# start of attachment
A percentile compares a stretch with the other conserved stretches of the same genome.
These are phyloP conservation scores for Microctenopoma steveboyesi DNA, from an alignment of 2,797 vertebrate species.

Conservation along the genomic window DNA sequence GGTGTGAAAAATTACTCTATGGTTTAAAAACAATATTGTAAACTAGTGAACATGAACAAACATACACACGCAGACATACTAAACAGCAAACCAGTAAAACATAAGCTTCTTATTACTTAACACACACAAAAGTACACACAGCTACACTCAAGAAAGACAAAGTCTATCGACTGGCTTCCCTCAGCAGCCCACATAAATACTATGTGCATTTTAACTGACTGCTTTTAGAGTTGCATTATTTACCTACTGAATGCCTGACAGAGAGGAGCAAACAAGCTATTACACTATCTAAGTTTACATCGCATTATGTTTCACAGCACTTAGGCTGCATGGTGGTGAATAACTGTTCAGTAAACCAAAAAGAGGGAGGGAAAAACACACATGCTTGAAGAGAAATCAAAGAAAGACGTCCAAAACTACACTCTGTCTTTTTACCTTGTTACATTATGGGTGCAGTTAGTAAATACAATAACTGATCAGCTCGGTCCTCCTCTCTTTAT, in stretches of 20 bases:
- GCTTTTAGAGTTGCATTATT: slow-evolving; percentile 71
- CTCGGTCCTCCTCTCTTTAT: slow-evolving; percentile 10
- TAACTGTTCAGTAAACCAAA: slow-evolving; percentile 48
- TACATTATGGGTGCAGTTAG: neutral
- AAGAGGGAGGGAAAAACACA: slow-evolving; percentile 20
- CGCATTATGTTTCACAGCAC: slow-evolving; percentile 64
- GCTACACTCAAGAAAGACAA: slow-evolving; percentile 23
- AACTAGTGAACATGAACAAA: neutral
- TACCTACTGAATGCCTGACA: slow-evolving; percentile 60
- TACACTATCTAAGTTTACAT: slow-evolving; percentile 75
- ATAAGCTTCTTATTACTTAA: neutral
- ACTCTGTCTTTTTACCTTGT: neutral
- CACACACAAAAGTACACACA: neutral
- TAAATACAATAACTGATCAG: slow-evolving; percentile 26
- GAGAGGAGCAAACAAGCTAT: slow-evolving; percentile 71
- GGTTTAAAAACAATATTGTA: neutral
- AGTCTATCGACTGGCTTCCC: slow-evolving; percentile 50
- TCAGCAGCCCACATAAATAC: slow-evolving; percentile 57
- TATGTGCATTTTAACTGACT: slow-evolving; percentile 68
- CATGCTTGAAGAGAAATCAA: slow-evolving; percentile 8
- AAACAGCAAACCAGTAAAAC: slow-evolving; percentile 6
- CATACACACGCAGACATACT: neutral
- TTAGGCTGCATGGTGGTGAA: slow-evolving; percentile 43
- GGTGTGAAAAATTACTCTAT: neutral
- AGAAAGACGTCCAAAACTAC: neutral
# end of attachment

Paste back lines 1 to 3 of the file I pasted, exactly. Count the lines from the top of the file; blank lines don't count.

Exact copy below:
A percentile compares a stretch with the other conserved stretches of the same genome.
These are phyloP conservation scores for Microctenopoma steveboyesi DNA, from an alignment of 2,797 vertebrate species.

Conservation along the genomic window DNA sequence GGTGTGAAAAATTACTCTATGGTTTAAAAACAATATTGTAAACTAGTGAACATGAACAAACATACACACGCAGACATACTAAACAGCAAACCAGTAAAACATAAGCTTCTTATTACTTAACACACACAAAAGTACACACAGCTACACTCAAGAAAGACAAAGTCTATCGACTGGCTTCCCTCAGCAGCCCACATAAATACTATGTGCATTTTAACTGACTGCTTTTAGAGTTGCATTATTTACCTACTGAATGCCTGACAGAGAGGAGCAAACAAGCTATTACACTATCTAAGTTTACATCGCATTATGTTTCACAGCACTTAGGCTGCATGGTGGTGAATAACTGTTCAGTAAACCAAAAAGAGGGAGGGAAAAACACACATGCTTGAAGAGAAATCAAAGAAAGACGTCCAAAACTACACTCTGTCTTTTTACCTTGTTACATTATGGGTGCAGTTAGTAAATACAATAACTGATCAGCTCGGTCCTCCTCTCTTTAT, in stretches of 20 bases: